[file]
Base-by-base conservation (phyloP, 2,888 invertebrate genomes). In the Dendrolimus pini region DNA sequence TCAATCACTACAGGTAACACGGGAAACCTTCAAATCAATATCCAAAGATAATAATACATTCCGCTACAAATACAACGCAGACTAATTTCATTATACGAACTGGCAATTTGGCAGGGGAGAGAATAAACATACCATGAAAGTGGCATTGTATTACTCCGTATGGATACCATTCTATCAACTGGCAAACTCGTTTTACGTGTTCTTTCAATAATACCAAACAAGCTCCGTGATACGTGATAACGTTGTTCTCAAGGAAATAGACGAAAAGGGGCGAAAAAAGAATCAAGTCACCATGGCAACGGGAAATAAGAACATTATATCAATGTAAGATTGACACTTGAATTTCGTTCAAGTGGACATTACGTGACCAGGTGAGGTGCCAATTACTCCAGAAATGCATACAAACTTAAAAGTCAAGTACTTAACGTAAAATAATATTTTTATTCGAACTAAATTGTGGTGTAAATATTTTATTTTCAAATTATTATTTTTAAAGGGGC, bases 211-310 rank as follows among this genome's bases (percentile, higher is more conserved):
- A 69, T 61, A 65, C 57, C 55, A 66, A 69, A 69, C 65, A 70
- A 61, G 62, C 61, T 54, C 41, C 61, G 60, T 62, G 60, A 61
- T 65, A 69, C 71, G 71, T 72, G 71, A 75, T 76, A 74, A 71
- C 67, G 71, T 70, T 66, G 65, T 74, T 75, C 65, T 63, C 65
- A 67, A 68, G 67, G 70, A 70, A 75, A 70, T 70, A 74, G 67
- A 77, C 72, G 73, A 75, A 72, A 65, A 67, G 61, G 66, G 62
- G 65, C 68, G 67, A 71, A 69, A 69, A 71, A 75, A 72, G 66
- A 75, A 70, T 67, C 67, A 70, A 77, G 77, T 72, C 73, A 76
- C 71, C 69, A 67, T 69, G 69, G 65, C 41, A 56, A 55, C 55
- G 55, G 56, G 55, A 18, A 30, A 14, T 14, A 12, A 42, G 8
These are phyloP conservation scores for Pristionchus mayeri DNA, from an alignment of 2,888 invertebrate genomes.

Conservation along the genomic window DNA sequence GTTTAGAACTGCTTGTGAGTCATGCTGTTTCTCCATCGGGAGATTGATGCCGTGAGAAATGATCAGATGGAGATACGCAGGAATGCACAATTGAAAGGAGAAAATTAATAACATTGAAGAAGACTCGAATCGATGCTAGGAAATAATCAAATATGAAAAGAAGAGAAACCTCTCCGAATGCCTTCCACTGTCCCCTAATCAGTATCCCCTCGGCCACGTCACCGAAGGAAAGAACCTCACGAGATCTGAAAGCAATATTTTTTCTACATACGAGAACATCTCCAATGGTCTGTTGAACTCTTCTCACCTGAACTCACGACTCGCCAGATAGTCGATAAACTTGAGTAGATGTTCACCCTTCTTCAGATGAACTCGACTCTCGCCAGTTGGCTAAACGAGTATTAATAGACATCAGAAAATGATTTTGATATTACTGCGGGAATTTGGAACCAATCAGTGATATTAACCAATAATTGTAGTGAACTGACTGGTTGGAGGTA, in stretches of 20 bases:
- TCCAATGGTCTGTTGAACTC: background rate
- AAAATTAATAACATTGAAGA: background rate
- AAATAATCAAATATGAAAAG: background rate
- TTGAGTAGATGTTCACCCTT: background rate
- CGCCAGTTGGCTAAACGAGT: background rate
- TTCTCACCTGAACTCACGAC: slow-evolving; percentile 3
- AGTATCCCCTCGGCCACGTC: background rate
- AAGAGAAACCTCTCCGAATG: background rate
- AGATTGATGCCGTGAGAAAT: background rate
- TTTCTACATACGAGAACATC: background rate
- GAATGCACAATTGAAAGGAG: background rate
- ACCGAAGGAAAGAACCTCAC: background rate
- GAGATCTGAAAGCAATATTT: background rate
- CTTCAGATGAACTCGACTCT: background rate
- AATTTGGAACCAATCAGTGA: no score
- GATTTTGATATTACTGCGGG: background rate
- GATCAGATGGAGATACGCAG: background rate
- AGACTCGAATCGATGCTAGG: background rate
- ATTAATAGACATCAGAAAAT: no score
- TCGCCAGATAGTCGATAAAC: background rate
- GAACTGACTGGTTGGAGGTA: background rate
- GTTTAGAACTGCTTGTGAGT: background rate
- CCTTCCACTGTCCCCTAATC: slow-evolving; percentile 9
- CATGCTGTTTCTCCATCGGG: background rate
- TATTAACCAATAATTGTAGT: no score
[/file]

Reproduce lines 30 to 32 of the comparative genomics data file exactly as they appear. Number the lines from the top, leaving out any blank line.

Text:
- GATCAGATGGAGATACGCAG: background rate
- AGACTCGAATCGATGCTAGG: background rate
- ATTAATAGACATCAGAAAAT: no score